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NEW YORK — With the marketing of his new eponymous fragrance duo, designer Kenneth Cole is hoping to do well by doing good.
Cole, whose social conscience has been a part of his ads since the beginning, is continuing the tradition with the print and TV ad campaign for his new scents.
“I’m fortunate that the brand has its own social equity —?it has evolved over the 20-plus years we’ve been doing this,” said Cole. “It made sense to bring that into the fragrance campaign. And it excited me to do this type of campaign with a product — fragrance — that is generally marketed so differently.”
The print campaign tackles three causes: pro-choice, HIV/AIDS and gun safety.
The pro-choice message ad depicts a man and a woman wearing buttons that read: My Body (woman), My Choice (man). The HIV/AIDS message ad shows a man and a woman with buttons that read: Pro-Recycling / Pro-Diversity (man), Pro-phylactics (woman). The gun safety message ad depicts two men with one carrying a baby. The man is wearing a button that has a gun with an X through it and the baby is wearing a button that says: 2nd Amendment. The campaign’s tag line is “Stir the Air” —?meant to be a play on words both meaning that the scents are in the air, and encouraging consumers to take social responsibility.
“All of these messages provoke and encourage people to look at all sides of an issue,” said Cole, who served as chief creative director for the campaign, and worked closely with ad agency TBWA/Chiat/Day and his in-house team to put it together. “And at the same time, they address both men and women, which was our intent.”
The TV spot is “more general,” said Cole, adding that “it deals with an emotional relationship to the issues and to fragrance.” It’s also the first time the designer has tackled TV ads.
Camille McDonald, president and chief executive officer of Parfums Givenchy, American Designer Fragrances and Guerlain, acknowledged that the campaign is “different from anything the fragrance market has seen before.” The American Designer Fragrances unit is producing the scent.
“Anybody who goes out there this fall with business as usual has a logic problem,” McDonald said bluntly, pointing out that the industry is rolling out more fragrances within the next six weeks than have been released together at any point up until now. “We now have the mandate as fragrance marketers to be different. The fragrance category is not growing in prestige department stores, and the conclusion has to be that we have to find a different vocabulary to discuss the category with consumers.”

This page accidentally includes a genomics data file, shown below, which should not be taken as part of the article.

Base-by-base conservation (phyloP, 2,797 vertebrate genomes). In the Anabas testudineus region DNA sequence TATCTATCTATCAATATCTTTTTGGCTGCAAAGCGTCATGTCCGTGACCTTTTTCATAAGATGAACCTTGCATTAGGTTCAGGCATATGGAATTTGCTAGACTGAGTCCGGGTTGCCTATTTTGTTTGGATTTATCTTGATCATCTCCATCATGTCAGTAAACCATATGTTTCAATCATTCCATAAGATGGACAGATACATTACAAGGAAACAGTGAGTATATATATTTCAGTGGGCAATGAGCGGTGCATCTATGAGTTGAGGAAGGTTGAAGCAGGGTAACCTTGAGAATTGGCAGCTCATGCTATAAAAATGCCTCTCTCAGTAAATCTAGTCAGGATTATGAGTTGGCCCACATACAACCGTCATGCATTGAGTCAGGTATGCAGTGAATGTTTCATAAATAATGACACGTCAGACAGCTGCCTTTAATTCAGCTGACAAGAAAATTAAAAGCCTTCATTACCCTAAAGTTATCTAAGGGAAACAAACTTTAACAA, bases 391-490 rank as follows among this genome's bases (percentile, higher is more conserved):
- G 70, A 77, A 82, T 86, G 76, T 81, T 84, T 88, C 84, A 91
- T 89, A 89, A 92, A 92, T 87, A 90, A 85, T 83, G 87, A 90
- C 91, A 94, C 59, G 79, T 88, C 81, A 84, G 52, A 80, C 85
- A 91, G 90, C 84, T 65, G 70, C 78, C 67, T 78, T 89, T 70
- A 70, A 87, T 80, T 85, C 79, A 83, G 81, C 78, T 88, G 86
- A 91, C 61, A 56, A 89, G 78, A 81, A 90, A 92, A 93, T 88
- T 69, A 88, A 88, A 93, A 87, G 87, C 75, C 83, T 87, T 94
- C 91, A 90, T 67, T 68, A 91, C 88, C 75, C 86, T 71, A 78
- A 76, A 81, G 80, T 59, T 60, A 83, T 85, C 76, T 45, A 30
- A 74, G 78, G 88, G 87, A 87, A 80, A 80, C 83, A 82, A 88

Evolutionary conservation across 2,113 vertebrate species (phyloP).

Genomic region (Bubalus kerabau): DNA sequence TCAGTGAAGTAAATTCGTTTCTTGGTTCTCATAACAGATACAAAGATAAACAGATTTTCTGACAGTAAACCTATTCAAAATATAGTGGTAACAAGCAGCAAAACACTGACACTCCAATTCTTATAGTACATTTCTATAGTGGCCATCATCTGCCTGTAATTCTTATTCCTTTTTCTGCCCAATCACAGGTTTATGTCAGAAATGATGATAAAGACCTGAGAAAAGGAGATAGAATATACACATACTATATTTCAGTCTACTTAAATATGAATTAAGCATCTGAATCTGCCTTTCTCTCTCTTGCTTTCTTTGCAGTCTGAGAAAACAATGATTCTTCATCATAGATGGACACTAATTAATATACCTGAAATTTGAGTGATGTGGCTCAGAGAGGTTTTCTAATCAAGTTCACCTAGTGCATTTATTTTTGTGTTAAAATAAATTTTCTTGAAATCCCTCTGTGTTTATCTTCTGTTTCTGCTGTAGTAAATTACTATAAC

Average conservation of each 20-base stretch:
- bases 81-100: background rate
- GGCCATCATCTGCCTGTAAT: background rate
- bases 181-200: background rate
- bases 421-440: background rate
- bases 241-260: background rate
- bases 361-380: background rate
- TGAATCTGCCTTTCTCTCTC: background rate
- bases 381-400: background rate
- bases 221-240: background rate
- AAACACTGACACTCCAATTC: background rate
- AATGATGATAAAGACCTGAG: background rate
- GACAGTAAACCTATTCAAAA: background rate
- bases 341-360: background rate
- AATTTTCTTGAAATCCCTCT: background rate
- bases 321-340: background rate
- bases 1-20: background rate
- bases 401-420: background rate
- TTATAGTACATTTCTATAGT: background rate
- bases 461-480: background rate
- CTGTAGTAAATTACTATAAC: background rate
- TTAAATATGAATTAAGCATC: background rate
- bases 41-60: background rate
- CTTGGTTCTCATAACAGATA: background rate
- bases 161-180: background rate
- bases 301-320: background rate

McDonald believes that Cole’s viewpoint is that difference. “He’s always believed that consumers need to think as well as fantasize,” she said. “With an emotional project like a fragrance, we have a special opportunity to carry a thought-provoking message. This campaign isn’t about a closeup of a pretty girl with a fragrance bottle in the corner.”
While neither Cole nor McDonald would comment on projected spending, industry sources estimated that at least $10 million would be spent on the campaign. What both are vocal about, however, is the campaign’s planned reach. “About 90 percent of people in the 18-to-49-year-old age bracket [the scents’ target market] will see a Kenneth Cole New York fragrance ad seven to eight times between Sept. 15 and Dec. 25,” said McDonald.
Print ads will break in October issues of men’s and women’s national magazines such as Cosmopolitan, Harper’s Bazaar, GQ and Men’s Health. All ads are dual, featuring both the women’s and the men’s fragrances. A bottle-only teaser shot, however, ran in September issues of In Style, Vogue and GQ.
The print campaign was shot on the streets of New York City by photographer Philip-Lorca diCorcia, a student of Robert Mappelthorpe who came out of retirement to shoot the campaign. “He has a wonderful way of bringing you into a specific place and time,” Cole said, adding that the photographer rarely shoots for advertising.
TV flights begin this month. Spot ads will run in September and October, while network ads are scheduled to run in December. The TV spot is being shot by the Snorri brothers, Einar and Eidur, known for their technique of using still photographs to create videos for bands such as R.E.M., No Doubt and Green Day.
Outdoor advertising will also be implemented, with billboards slated for September in New York, Los Angeles and San Francisco, and placements set for New York City buses in September. The tag line on the outdoor advertising is “After all these years, we’re finally making scents.”
Tied to all, as reported, is the sampling campaign, which will include deluxe miniatures of the fragrance bottles, spray vials, packettes and scented strips which are slated to get scented impressions to more than 100 million consumers.